Hinshaw: DEA’s Decision to Reschedule Marijuana Represents a Massive Shift in U.S. Drug Policy, But Challenges for Cannabis Industry Remain

May 2, 2024
Hinshaw Alert

Earlier this week, we learned that the United States Drug Enforcement Administration (DEA) will likely reclassify marijuana under federal law from Schedule I to Schedule III of the Controlled Substances Act (CSA) based upon the recommendation from the United States Department of Health and Human Services.

As we discuss below, this act of rescheduling marijuana will not legalize adult recreational cannabis use across the states. Nevertheless, it is a historic decision with wide-ranging and perhaps uncertain consequences that will deeply impact the cannabis industry.

Drug Classification Under the Controlled Substances Act

At the outset, it is important to understand the differences between the classification of schedules under the CSA. Drugs are classified into five distinct categories or schedules depending on whether the drug is deemed to have acceptable medical use and the drug’s potential for addiction and abuse.

Schedule I drugs are categorized as the most dangerous substances, are deemed to have no acceptable medical use by the federal government, and are considered the most addictive with the highest potential for abuse by users. In addition to marijuana, other examples of Schedule I drugs include heroin, lysergic acid diethylamide (LSD), and 3,4 methylenedioxy-methamphetamine (ecstasy).

In contrast to Schedule I drugs, Schedule III drugs, substances, and chemicals are defined as having a low potential for abuse and consist primarily of medications that contain limited amounts of narcotics that are used for analgesia or cough-relief purposes (e.g., cough syrups with codeine).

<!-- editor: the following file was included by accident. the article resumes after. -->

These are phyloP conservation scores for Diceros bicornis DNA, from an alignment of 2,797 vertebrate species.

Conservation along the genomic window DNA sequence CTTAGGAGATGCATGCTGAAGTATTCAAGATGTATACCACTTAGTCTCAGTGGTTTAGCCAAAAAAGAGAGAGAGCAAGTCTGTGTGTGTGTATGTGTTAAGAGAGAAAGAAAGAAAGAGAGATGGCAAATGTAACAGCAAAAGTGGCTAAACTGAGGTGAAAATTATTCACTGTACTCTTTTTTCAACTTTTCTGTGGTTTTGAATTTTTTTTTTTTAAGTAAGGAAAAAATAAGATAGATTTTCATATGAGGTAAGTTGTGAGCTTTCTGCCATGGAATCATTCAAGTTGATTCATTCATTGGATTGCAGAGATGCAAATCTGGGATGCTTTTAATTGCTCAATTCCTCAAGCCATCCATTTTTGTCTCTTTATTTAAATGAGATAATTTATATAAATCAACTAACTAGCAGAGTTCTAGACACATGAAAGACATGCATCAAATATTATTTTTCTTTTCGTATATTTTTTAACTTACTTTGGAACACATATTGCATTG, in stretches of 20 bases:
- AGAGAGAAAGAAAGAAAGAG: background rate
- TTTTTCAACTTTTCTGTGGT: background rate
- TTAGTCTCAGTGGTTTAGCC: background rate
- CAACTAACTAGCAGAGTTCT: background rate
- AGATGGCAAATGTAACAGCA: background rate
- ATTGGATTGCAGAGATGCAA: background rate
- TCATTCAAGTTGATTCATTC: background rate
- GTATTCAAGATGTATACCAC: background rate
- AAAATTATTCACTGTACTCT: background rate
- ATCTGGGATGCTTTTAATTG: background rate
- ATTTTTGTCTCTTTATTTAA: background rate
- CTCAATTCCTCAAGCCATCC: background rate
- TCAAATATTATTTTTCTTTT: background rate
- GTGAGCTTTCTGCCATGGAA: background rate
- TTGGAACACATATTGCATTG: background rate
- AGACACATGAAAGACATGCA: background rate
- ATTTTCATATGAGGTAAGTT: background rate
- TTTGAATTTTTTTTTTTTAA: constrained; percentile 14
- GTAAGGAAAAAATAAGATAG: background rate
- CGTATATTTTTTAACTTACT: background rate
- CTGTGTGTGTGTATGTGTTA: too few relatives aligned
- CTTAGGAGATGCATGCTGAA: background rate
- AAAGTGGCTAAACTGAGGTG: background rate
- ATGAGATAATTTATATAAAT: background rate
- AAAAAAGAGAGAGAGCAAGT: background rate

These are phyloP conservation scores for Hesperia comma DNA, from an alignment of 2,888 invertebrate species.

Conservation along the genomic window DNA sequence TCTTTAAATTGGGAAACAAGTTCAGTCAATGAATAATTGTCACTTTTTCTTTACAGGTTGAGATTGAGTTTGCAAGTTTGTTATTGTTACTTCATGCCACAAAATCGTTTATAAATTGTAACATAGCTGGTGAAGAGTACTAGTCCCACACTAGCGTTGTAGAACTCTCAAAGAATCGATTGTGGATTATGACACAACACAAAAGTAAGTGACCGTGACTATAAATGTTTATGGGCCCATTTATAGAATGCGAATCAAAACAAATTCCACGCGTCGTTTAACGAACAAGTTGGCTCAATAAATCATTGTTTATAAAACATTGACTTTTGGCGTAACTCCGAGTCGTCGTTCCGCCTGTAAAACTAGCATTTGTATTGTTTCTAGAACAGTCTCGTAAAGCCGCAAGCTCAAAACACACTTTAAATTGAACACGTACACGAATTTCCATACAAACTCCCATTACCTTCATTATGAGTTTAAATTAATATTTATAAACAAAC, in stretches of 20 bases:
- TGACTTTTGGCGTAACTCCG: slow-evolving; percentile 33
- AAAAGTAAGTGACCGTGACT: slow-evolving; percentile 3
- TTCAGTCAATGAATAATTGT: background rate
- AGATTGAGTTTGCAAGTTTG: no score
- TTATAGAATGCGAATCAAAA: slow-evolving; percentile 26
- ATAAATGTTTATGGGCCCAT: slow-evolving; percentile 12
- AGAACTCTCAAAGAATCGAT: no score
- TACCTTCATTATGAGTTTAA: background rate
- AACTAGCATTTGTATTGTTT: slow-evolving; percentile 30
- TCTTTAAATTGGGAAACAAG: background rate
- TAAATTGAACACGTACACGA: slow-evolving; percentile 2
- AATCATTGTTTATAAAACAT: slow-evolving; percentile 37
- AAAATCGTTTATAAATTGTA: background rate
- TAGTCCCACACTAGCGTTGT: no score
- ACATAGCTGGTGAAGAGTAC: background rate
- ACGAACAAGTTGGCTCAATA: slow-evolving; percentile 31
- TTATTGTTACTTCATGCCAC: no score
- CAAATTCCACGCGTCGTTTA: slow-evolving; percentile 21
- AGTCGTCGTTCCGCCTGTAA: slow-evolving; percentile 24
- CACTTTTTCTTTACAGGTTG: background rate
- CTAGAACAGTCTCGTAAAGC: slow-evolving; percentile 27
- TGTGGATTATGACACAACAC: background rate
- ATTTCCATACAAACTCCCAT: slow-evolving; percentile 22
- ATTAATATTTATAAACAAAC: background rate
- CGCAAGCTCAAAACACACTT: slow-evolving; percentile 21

What is the Significance of Reclassification as a Schedule III Drug?

So, what does it mean to reclassify marijuana into Schedule III of the CSA? Schedule III drugs are identified as having a moderate to low potential for abuse and addiction and are deemed to have a currently accepted medical use.

Under federal regulations, Schedule III drugs require a prescription that cannot be filled or refilled more than six months after the date of the prescription and which cannot be refilled more than five times. Some examples of Schedule III drugs are ketamine or acetaminophen products, which contain codeine, both of which are prescribed and can be purchased at pharmacies.

In short, the Food and Drug Administration (FDA) monitors the development of Schedule III drugs and issues final approval while the DEA enforces federal law applicable to Schedule III drugs. These Schedule III drugs are to be manufactured by federally registered manufacturers and distributed by health care professionals and pharmacies.

Moving marijuana into Schedule III does not legalize its possession, use, or even its cultivation, manufacture, or production. While the federal government considers rescheduling marijuana and acknowledges that it has medical value, marijuana will continue to remain subject to the many federal laws and regulations governing its distribution, possession, and use set forth in the CSA.

This creates an additional disconnect between the federal and state governments. The conflict is apparent because state governments (by and through state regulatory agencies such as the Office of Cannabis Management in Minnesota) and not the federal government oversee state-specific adult recreational use and medical programs.

Not only does each state’s cannabis legislation differ from one another, but each such state’s cannabis legislation is out of sync with the CSA. States have legislated the cultivation, manufacture, production, distribution, possession, and use of marijuana, and the cultivators, manufacturers, and retailers of marijuana products are not licensed or registered with the federal government.